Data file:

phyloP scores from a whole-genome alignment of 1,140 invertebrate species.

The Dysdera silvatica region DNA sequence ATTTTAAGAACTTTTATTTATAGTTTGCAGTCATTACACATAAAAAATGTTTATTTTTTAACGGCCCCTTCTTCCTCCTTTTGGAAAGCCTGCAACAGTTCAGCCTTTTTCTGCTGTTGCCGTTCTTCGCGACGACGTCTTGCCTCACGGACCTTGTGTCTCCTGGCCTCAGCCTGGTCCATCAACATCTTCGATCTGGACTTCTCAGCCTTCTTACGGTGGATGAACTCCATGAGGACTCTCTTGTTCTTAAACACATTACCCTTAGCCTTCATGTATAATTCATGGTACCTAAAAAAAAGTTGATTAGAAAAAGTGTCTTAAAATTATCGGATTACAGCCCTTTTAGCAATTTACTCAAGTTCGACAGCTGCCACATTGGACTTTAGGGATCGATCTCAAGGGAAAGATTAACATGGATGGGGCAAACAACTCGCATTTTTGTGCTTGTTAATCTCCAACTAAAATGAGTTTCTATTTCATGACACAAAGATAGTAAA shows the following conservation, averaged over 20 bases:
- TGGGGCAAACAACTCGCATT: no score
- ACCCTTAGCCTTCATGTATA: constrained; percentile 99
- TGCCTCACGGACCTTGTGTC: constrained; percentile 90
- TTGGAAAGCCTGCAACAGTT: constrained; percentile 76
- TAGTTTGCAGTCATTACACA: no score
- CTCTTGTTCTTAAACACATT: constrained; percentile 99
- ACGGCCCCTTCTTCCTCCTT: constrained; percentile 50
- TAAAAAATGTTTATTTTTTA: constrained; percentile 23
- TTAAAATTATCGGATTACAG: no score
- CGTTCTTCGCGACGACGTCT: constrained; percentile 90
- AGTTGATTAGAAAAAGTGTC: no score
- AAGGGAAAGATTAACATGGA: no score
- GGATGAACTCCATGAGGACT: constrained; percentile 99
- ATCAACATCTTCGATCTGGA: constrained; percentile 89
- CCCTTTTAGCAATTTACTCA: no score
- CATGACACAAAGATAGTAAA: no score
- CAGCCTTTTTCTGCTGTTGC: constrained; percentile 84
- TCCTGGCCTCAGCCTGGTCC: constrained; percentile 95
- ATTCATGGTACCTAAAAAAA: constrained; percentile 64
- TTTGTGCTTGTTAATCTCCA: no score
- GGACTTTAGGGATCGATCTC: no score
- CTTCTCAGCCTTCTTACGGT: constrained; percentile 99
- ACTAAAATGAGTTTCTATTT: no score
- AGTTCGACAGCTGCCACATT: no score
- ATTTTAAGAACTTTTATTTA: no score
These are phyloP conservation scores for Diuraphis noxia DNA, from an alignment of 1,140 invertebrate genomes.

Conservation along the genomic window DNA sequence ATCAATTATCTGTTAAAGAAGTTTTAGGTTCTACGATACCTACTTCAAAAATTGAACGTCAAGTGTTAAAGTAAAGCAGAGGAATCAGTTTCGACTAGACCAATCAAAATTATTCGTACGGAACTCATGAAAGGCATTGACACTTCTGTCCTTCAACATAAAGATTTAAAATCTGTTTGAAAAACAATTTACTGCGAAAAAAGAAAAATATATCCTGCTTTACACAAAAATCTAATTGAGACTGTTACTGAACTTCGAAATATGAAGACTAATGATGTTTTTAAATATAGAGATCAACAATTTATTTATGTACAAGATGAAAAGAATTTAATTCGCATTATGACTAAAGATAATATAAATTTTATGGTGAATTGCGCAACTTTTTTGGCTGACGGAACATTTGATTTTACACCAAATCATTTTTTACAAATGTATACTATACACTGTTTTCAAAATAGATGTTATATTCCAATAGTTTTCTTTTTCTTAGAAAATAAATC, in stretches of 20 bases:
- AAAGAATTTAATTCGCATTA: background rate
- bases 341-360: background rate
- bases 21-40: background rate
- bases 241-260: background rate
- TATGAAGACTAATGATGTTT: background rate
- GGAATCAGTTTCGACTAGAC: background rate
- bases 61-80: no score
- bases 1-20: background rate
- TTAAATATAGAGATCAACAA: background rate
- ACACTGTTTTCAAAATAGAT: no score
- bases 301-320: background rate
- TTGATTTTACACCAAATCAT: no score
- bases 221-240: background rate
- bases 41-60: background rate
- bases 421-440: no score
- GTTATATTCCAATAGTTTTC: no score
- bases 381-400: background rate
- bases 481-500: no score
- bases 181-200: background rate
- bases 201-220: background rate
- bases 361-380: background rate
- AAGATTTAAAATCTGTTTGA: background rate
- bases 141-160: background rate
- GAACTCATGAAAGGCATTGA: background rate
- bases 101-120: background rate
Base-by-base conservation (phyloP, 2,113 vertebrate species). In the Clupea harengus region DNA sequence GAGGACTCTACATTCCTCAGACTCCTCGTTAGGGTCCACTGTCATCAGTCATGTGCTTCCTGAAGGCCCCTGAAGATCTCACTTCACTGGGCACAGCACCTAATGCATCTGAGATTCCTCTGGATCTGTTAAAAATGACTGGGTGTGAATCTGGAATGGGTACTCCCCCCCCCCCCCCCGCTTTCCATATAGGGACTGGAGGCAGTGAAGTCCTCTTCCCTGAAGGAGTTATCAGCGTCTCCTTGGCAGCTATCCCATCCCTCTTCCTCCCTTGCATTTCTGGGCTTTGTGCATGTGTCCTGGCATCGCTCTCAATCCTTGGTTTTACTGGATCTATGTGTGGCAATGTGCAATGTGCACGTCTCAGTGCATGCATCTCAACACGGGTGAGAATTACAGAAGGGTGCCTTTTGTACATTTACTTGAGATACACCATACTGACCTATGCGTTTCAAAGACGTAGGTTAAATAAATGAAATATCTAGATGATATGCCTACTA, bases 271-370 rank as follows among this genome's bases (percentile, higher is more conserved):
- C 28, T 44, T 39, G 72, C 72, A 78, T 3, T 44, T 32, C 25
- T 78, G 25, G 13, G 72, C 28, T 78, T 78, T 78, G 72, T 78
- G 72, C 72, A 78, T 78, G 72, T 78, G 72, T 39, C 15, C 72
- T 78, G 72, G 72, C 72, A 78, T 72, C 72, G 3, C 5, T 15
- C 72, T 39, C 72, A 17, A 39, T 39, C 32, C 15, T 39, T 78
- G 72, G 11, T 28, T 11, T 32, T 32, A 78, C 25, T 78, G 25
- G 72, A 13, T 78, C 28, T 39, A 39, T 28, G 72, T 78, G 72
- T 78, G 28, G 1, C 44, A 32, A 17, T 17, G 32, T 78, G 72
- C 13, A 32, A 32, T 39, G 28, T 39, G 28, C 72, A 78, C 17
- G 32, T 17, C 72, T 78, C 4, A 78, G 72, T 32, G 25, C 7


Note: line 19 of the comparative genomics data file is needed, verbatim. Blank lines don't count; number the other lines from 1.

- CAGCCTTTTTCTGCTGTTGC: constrained; percentile 84